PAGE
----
Tuesday, February 16, 2010

Ultrageist Diary # 9

Play-testing is an important part of game design, not because it allows you to make sure the game is bug-free-- though all games should be bug-free, I'm looking squarely at you, Elder Scrolls IV, rassum-frassum no reversing-vampirism on the PS3 Game of the Year Edition-- but because it makes sure that the game just plain works: that puzzles can be solved, that goals are clearly stated, that the HUD is easy to understand, and that all the various systems and rules can be grasped in the blink of an eye. In some of my making-of videos for Side Saddle 2, I explained the vital role play-testing played in making sure the game was playable.Play-testing for Ultrageist, however, is a trifle bit trickier. Part of the whole point of the game is that very little of how the game works is explained; it's up to the player to suss out how the various elements of the HUD work together, to stumble upon "flaws" in the system that can be exploited for maximum benefit. It's possible to basically skip over the second and third levels straight to their boss encounters, and in all likelihood it'll be necessary for most players to do just that in order to get to the final boss.

It's the very opposite of intuitive and accessible, on purpose, though not, I must add, in that annoying I Wanna Be The Guy way. This game isn't about frustrating the player, but about the player overcoming frustration: the game plays fair; the rules are consistent and make sense, it just takes a little more time to figure out what those rules are and a little bit of strategy to get 'em to bend in the direction you want.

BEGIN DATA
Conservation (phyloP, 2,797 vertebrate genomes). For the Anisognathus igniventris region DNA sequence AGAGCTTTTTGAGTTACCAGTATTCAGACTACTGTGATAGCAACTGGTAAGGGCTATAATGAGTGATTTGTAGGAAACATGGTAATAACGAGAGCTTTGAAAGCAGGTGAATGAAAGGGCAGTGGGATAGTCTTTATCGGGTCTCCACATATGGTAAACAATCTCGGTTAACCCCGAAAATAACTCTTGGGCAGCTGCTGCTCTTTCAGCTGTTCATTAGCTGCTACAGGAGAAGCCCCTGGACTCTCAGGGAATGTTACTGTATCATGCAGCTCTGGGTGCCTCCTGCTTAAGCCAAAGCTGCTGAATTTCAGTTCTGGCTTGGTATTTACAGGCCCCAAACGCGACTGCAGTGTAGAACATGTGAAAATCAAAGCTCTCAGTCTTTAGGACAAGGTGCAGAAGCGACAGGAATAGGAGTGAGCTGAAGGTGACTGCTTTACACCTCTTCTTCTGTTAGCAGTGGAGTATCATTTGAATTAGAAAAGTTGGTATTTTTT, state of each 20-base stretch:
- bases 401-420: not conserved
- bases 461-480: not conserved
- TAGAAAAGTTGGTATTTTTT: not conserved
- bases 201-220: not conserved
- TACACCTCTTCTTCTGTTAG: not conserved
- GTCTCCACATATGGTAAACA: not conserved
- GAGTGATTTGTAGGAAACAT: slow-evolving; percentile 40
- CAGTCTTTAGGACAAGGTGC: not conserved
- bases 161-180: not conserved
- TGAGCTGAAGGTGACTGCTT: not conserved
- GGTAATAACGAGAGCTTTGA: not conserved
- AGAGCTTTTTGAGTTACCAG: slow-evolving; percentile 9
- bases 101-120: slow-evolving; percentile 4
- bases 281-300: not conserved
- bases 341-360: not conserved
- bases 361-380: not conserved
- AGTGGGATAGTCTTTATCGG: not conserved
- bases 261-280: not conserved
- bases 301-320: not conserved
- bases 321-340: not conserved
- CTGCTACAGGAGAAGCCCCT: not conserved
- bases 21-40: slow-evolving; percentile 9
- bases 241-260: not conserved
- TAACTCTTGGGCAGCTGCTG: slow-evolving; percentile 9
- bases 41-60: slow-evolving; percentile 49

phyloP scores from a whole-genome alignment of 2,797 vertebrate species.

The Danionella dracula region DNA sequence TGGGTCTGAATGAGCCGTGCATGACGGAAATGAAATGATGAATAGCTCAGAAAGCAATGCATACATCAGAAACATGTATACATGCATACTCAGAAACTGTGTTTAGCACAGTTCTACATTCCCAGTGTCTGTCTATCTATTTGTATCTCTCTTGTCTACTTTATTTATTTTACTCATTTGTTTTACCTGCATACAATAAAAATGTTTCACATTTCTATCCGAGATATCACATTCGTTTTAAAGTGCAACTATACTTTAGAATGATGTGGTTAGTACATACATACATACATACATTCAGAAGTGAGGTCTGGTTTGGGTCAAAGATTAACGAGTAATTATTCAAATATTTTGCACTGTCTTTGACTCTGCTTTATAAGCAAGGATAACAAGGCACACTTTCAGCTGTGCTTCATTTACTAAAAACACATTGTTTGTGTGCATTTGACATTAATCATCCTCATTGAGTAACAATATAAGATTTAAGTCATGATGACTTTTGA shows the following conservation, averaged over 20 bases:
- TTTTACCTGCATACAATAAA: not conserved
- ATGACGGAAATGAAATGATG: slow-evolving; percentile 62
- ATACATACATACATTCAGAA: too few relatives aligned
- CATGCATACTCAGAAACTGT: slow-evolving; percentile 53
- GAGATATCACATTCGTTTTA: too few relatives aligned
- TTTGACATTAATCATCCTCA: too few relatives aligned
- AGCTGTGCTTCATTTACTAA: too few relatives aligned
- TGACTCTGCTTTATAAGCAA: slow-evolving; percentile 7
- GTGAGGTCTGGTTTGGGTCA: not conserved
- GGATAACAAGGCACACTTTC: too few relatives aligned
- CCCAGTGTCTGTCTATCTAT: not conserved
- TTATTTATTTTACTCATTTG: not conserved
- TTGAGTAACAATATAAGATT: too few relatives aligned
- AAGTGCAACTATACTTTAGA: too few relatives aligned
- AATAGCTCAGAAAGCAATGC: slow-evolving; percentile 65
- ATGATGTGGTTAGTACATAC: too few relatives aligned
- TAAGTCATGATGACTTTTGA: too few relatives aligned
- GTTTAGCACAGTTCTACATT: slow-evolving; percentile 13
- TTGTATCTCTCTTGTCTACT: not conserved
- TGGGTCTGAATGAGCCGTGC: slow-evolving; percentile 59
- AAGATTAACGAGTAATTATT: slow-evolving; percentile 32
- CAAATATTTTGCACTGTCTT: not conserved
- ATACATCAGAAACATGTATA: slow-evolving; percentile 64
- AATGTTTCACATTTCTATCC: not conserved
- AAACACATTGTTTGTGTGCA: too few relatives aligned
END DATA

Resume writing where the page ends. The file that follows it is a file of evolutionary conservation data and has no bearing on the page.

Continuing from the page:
If the whole point of play-testing is to see if most players can grasp A and B, then a game in which the player has to slowly come to realize A and B is a hard game to play-test. Is the player confused because I did it wrong, or because I did it right? When they get the first of their big "A-ha!" moments, is it because it was well-designed or is it because it was badly designed-- for even in a badly designed game a player will eventually be able to put the pieces together if they play it long enough.

It's a tricky question, and my first round of play-testing didn't get me any closer to an answer. Though it did influence my decision to make the second level more of an overt puzzle level; the optional "trick" that lets you breeze past the first level more quickly is no longer optional in the second level but rather necessary to your progress. The puzzle format allows the game to hint at this particular system more overtly. My hope is that a player who slogged and fought his way through the first level will get stuck on the second level, figure it out, and then breeze through the first the next time around now that they're armed with additional intel. I'm starting to figure this out, I'm getting better at this: that's the feeling I want the player to have as they unlock the mysteries, such as they are, of Ultrageist.

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